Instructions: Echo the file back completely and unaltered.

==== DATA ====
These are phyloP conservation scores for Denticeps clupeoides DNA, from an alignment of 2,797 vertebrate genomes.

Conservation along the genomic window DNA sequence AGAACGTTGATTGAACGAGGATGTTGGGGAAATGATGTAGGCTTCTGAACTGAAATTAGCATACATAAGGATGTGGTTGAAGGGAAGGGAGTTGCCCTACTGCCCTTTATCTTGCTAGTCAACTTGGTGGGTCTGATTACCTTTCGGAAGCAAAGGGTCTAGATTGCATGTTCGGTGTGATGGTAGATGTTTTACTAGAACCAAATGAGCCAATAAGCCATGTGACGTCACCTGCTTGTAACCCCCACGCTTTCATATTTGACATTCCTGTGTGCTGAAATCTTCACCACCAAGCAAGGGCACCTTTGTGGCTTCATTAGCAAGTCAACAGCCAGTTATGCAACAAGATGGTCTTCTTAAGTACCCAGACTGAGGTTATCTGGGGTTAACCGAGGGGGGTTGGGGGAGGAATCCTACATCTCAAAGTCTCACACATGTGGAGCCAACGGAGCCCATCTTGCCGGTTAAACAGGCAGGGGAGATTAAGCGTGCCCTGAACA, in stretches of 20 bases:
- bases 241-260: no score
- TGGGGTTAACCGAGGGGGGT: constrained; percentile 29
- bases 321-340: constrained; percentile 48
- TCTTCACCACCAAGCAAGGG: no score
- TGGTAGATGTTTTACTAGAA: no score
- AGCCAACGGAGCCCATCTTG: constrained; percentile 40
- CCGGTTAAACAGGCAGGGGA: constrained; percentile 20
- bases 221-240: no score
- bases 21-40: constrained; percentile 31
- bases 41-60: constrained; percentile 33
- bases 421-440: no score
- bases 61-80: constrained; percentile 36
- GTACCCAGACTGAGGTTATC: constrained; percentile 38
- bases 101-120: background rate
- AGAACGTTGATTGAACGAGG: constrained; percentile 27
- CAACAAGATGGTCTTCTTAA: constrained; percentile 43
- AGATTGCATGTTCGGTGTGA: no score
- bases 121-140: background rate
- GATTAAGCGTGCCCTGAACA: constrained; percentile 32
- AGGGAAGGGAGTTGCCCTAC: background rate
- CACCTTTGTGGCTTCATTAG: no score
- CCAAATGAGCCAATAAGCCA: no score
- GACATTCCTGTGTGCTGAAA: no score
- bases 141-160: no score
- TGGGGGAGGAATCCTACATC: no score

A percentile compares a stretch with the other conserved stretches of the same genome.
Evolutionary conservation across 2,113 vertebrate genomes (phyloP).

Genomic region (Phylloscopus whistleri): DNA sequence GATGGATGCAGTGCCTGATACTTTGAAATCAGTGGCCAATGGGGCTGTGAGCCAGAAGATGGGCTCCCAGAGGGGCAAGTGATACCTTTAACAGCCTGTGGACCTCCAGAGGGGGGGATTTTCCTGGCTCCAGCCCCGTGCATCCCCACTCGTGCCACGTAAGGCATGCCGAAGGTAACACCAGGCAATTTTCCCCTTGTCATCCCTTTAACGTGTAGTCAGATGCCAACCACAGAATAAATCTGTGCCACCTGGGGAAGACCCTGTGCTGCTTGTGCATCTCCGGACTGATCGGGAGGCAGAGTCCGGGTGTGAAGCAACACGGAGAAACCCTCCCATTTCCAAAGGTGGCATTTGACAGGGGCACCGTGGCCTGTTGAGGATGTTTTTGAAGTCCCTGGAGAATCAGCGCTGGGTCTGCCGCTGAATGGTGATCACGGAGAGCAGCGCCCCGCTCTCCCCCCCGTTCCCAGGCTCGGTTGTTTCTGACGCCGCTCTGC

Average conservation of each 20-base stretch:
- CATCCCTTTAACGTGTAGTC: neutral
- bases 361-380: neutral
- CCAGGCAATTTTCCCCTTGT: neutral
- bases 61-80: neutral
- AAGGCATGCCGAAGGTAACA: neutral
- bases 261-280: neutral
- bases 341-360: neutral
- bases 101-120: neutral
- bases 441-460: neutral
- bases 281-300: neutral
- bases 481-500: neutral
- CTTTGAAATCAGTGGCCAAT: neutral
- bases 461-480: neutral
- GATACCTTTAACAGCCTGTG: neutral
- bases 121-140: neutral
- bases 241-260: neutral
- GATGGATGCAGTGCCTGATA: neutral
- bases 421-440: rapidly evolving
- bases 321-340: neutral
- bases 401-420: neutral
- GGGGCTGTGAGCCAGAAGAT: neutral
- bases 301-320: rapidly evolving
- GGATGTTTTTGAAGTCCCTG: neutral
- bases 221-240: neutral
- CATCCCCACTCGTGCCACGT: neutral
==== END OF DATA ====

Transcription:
These are phyloP conservation scores for Denticeps clupeoides DNA, from an alignment of 2,797 vertebrate genomes.

Conservation along the genomic window DNA sequence AGAACGTTGATTGAACGAGGATGTTGGGGAAATGATGTAGGCTTCTGAACTGAAATTAGCATACATAAGGATGTGGTTGAAGGGAAGGGAGTTGCCCTACTGCCCTTTATCTTGCTAGTCAACTTGGTGGGTCTGATTACCTTTCGGAAGCAAAGGGTCTAGATTGCATGTTCGGTGTGATGGTAGATGTTTTACTAGAACCAAATGAGCCAATAAGCCATGTGACGTCACCTGCTTGTAACCCCCACGCTTTCATATTTGACATTCCTGTGTGCTGAAATCTTCACCACCAAGCAAGGGCACCTTTGTGGCTTCATTAGCAAGTCAACAGCCAGTTATGCAACAAGATGGTCTTCTTAAGTACCCAGACTGAGGTTATCTGGGGTTAACCGAGGGGGGTTGGGGGAGGAATCCTACATCTCAAAGTCTCACACATGTGGAGCCAACGGAGCCCATCTTGCCGGTTAAACAGGCAGGGGAGATTAAGCGTGCCCTGAACA, in stretches of 20 bases:
- bases 241-260: no score
- TGGGGTTAACCGAGGGGGGT: constrained; percentile 29
- bases 321-340: constrained; percentile 48
- TCTTCACCACCAAGCAAGGG: no score
- TGGTAGATGTTTTACTAGAA: no score
- AGCCAACGGAGCCCATCTTG: constrained; percentile 40
- CCGGTTAAACAGGCAGGGGA: constrained; percentile 20
- bases 221-240: no score
- bases 21-40: constrained; percentile 31
- bases 41-60: constrained; percentile 33
- bases 421-440: no score
- bases 61-80: constrained; percentile 36
- GTACCCAGACTGAGGTTATC: constrained; percentile 38
- bases 101-120: background rate
- AGAACGTTGATTGAACGAGG: constrained; percentile 27
- CAACAAGATGGTCTTCTTAA: constrained; percentile 43
- AGATTGCATGTTCGGTGTGA: no score
- bases 121-140: background rate
- GATTAAGCGTGCCCTGAACA: constrained; percentile 32
- AGGGAAGGGAGTTGCCCTAC: background rate
- CACCTTTGTGGCTTCATTAG: no score
- CCAAATGAGCCAATAAGCCA: no score
- GACATTCCTGTGTGCTGAAA: no score
- bases 141-160: no score
- TGGGGGAGGAATCCTACATC: no score

A percentile compares a stretch with the other conserved stretches of the same genome.
Evolutionary conservation across 2,113 vertebrate genomes (phyloP).

Genomic region (Phylloscopus whistleri): DNA sequence GATGGATGCAGTGCCTGATACTTTGAAATCAGTGGCCAATGGGGCTGTGAGCCAGAAGATGGGCTCCCAGAGGGGCAAGTGATACCTTTAACAGCCTGTGGACCTCCAGAGGGGGGGATTTTCCTGGCTCCAGCCCCGTGCATCCCCACTCGTGCCACGTAAGGCATGCCGAAGGTAACACCAGGCAATTTTCCCCTTGTCATCCCTTTAACGTGTAGTCAGATGCCAACCACAGAATAAATCTGTGCCACCTGGGGAAGACCCTGTGCTGCTTGTGCATCTCCGGACTGATCGGGAGGCAGAGTCCGGGTGTGAAGCAACACGGAGAAACCCTCCCATTTCCAAAGGTGGCATTTGACAGGGGCACCGTGGCCTGTTGAGGATGTTTTTGAAGTCCCTGGAGAATCAGCGCTGGGTCTGCCGCTGAATGGTGATCACGGAGAGCAGCGCCCCGCTCTCCCCCCCGTTCCCAGGCTCGGTTGTTTCTGACGCCGCTCTGC

Average conservation of each 20-base stretch:
- CATCCCTTTAACGTGTAGTC: neutral
- bases 361-380: neutral
- CCAGGCAATTTTCCCCTTGT: neutral
- bases 61-80: neutral
- AAGGCATGCCGAAGGTAACA: neutral
- bases 261-280: neutral
- bases 341-360: neutral
- bases 101-120: neutral
- bases 441-460: neutral
- bases 281-300: neutral
- bases 481-500: neutral
- CTTTGAAATCAGTGGCCAAT: neutral
- bases 461-480: neutral
- GATACCTTTAACAGCCTGTG: neutral
- bases 121-140: neutral
- bases 241-260: neutral
- GATGGATGCAGTGCCTGATA: neutral
- bases 421-440: rapidly evolving
- bases 321-340: neutral
- bases 401-420: neutral
- GGGGCTGTGAGCCAGAAGAT: neutral
- bases 301-320: rapidly evolving
- GGATGTTTTTGAAGTCCCTG: neutral
- bases 221-240: neutral
- CATCCCCACTCGTGCCACGT: neutral